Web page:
13

I am trying to achieve the following 'grid' layout.

CompleteImage

The class is extending java.awt.Canvas, and drawing these shapes (or lines) in the paint function. Why Canvas? Check here, trying to do something similar inititally.

Updated MCVE Code for getting the above 'layout':

import java.awt.BasicStroke;
import java.awt.BorderLayout;
import java.awt.Canvas;
import java.awt.Color;
import java.awt.Dimension;
import java.awt.Graphics;
import java.awt.Graphics2D;
import java.awt.event.ActionEvent;
import java.awt.event.ActionListener;
import javax.swing.JButton;
import javax.swing.JFrame;
import javax.swing.JLabel;
import javax.swing.JPanel;
import javax.swing.SwingConstants;
import javax.swing.SwingUtilities;
import javax.swing.UIManager;

@SuppressWarnings("serial")
public class SO_MCVE extends JPanel {

    private DrawingCanvas _drawingCanvas = null;

    private JButton repaintBtn;

    public SO_MCVE() {
        super(new BorderLayout());

        _drawingCanvas = new DrawingCanvas();
        _drawingCanvas.setSize(new Dimension(600, 600));

        JLabel repaintLabel = new JLabel(
                "<html><div style=\"text-align: center;\">" +
                "REPAINT</html>");
        repaintLabel.setHorizontalAlignment(
                SwingConstants.CENTER);

        repaintBtn = new JButton();
        repaintBtn.add(repaintLabel);
        repaintBtn.addActionListener(new ActionListener() {
            public void actionPerformed(ActionEvent e) {

                _drawingCanvas.triggerRepaint();
            }
        });

        add(_drawingCanvas, BorderLayout.CENTER);
        add(repaintBtn, BorderLayout.PAGE_END);
    }

    private static void createAndShowGUI() {
        JFrame frame = new JFrame("StackOverflow MCVE for drawLine");

        frame.setDefaultCloseOperation(JFrame.EXIT_ON_CLOSE);
        frame.add(new SO_MCVE());
        frame.pack();
        frame.setVisible(true);
    }

    public static void main(String[] args) {

        SwingUtilities.invokeLater(new Runnable() {
            public void run() {
                UIManager.put("swing.boldMetal", Boolean.FALSE);
                createAndShowGUI();
            }
        });
    }
}

@SuppressWarnings("serial")
class DrawingCanvas extends Canvas {

    public static final Color lightGreen = new Color(0, 255, 0, 180);
    public static final BasicStroke STROKE1PX = new BasicStroke(1.0f);
    public static final BasicStroke STROKE3PX = new BasicStroke(3.0f);

    private static final int LEFT = 50;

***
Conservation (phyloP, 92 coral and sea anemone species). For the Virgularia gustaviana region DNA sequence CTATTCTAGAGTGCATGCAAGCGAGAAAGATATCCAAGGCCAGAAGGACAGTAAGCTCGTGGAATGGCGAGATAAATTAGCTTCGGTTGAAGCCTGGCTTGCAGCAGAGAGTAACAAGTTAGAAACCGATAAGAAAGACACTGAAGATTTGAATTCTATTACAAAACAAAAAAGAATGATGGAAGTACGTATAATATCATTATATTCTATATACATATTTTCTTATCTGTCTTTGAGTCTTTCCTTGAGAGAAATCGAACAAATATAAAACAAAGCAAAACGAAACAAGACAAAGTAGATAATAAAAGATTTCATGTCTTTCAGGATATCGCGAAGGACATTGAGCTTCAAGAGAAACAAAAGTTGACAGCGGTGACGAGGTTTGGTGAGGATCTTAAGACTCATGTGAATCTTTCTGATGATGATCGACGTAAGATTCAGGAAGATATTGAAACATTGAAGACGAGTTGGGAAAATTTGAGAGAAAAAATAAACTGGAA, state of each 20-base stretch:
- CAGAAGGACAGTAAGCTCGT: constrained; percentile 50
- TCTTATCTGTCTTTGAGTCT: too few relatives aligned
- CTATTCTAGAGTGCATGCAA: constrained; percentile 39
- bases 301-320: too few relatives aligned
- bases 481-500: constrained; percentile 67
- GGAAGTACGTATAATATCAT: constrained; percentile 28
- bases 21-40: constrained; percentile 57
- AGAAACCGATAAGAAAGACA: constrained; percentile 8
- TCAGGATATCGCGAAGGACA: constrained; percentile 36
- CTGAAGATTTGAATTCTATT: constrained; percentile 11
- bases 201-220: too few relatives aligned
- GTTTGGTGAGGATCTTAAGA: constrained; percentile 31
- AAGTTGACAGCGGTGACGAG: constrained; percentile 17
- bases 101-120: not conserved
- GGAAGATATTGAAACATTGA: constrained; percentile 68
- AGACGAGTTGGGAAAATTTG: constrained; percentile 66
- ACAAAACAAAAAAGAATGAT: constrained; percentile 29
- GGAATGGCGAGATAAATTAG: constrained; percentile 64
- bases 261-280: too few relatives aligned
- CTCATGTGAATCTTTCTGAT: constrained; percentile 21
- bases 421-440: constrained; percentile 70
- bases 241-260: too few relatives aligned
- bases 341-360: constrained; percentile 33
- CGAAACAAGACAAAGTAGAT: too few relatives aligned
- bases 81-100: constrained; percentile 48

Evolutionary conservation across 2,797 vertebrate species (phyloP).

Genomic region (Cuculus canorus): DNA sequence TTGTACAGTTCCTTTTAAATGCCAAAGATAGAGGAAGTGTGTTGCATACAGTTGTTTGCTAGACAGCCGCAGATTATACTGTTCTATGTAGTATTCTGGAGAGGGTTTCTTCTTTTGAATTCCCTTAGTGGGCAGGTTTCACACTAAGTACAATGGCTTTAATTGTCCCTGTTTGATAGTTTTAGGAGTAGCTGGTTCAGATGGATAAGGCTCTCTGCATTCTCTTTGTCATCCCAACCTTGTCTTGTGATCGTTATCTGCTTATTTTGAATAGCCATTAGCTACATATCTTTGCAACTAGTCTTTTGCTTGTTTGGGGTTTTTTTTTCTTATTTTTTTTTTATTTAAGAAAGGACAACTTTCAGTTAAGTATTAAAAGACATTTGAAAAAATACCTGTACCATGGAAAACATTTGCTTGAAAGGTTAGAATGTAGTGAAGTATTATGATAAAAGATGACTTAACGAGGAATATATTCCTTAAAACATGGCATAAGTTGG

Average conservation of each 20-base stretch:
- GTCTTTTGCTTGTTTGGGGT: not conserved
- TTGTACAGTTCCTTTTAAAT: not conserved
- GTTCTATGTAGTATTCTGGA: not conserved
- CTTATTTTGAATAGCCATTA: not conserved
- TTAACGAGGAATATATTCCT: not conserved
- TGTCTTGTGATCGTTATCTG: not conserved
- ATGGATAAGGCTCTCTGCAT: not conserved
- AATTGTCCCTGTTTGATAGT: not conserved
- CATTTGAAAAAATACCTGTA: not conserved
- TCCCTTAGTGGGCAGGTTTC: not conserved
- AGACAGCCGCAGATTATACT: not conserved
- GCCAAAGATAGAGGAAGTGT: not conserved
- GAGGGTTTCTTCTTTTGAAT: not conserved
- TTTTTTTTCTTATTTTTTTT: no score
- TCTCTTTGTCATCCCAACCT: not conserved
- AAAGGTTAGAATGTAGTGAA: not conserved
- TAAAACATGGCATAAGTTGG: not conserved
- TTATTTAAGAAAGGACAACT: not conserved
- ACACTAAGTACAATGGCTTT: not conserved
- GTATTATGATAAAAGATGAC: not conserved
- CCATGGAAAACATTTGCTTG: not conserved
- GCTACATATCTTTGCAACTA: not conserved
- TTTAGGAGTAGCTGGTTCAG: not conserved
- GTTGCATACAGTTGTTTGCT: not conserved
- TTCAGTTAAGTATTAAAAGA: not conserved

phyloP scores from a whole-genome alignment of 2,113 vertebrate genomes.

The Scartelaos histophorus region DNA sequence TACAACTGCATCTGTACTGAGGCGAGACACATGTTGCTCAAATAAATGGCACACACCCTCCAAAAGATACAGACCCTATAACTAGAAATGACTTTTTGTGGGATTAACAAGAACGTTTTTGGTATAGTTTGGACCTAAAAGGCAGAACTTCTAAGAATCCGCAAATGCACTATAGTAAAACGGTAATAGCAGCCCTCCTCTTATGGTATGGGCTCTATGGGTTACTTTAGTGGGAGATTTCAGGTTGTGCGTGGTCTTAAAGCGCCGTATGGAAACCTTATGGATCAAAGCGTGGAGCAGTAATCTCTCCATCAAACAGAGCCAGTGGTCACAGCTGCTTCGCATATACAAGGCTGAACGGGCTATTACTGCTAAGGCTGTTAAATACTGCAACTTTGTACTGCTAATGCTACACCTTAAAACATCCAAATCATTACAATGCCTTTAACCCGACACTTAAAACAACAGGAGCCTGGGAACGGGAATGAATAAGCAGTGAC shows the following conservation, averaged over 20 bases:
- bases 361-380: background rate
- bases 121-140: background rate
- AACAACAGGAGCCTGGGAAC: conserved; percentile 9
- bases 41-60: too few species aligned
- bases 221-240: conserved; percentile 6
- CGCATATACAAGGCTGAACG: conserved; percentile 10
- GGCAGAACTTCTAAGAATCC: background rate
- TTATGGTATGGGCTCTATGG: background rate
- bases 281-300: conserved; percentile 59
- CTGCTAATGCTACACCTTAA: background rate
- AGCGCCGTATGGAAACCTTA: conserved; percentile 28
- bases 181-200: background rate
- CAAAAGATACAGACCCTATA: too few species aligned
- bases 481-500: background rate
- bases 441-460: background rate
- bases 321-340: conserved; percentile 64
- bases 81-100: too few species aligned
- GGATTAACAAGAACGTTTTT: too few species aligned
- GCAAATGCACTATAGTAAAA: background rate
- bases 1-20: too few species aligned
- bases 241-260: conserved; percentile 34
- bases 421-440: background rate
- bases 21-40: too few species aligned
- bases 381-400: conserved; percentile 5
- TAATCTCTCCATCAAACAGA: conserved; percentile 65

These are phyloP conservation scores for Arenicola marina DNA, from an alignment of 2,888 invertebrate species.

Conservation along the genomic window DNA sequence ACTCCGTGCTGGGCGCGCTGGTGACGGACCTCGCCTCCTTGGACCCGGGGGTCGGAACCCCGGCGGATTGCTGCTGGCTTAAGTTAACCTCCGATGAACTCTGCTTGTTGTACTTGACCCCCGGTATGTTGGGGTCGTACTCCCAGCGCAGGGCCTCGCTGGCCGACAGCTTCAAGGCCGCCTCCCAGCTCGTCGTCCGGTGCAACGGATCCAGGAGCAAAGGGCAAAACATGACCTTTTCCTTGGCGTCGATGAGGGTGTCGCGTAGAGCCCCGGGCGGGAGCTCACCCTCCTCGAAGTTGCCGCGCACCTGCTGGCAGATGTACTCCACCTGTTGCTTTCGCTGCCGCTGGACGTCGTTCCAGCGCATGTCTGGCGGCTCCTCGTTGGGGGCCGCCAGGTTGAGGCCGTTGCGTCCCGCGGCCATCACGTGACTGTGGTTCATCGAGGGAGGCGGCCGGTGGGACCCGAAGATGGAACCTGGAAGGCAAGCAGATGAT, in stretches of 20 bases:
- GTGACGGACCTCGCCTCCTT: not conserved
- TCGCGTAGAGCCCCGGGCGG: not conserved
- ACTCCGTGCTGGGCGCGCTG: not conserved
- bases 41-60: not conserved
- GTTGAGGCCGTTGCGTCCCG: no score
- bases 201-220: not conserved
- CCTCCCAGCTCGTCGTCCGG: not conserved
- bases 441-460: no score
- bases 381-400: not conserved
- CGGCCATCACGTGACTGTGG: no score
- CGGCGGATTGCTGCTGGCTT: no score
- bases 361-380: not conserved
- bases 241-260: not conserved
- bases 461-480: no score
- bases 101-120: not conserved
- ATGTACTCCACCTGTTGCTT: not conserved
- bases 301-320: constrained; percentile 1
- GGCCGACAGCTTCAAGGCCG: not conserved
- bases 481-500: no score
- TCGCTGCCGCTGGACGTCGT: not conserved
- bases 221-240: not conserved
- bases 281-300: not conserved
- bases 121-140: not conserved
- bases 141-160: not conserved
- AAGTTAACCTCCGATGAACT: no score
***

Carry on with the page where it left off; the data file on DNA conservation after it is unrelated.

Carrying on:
private static final int RIGHT = 550;
    private static final int TOP = 50;
    private static final int BOTTOM = 550;

    private static final double WIDTH = 500.00d;
    private static final double HEIGHT = 500.00d;

    public DrawingCanvas() {

        setBackground(Color.BLACK);
    }

    public void paint(Graphics g) {
        update(g);
    }

    public void triggerRepaint() {
        repaint();
    }

    public void update(Graphics g) {

        Graphics2D g2 = (Graphics2D) g;
        Dimension dim = getSize();
        int w = (int) dim.getWidth();
        int h = (int) dim.getHeight();

        // Clears the rectangle that was previously drawn
        g2.setPaint(Color.BLACK);
        g2.fillRect(0, 0, w, h);

        drawLines(g2, w, h);
    }

    /** Draw the lines marking the x-y limits **/
    private void drawLines(Graphics2D g2, int w, int h) {

        long start = System.nanoTime();
        System.out.println("Start of drawLines(): " + start);

        // Thick lines
        g2.setPaint(Color.GREEN);
        g2.setStroke(STROKE3PX);
        g2.drawLine(LEFT, 0, LEFT, h);
        g2.drawLine(RIGHT, 0, RIGHT, h);
        g2.drawLine(0, TOP, w, TOP);
        g2.drawLine(0, BOTTOM, w, BOTTOM);

        System.out.println("Done drawing thick lines!");
        long end = System.nanoTime();
        System.out.println("Time taken (ns): " +
                (end - start) + ", Time taken(ms): " +
                ((end - start)/1000/1000));
        start = end;

        // Thin vertical lines
        g2.setPaint(lightGreen);
        g2.setStroke(STROKE1PX);
        int wInc = ((int) WIDTH) / 50;
        for(int i = LEFT; i <= RIGHT; i += wInc) {
            g2.drawLine(i, TOP, i, BOTTOM);
        }

        System.out.println("Done drawing vertical lines!");
        end = System.nanoTime();
        System.out.println("Time taken (ns): " +
                (end - start) + ", Time taken(ms): " +
                ((end - start)/1000/1000));
        start = end;

        // Thin horizontal lines
        g2.setPaint(lightGreen);
        g2.setStroke(STROKE1PX);
        int hInc = ((int) HEIGHT) / 50;
        for(int i = TOP; i <= BOTTOM; i += hInc) {
            g2.drawLine(LEFT, i, RIGHT, i);
        }

        System.out.println("Done drawing horizontal lines!");
        end = System.nanoTime();
        System.out.println("Time taken (ns): " +
                (end - start) + ", Time taken(ms): " +
                ((end - start)/1000/1000));

        System.out.println();
    }
}

The problem with the code shown above is that, it is taking awhile (around 3 seconds) to render these lines, whenever I call repaint().
Press the "Repaint" button to trigger a repaint in the MCVE.
The lines will get drawn slowly one by one, as shown in the image below:

Halfway

So the question is: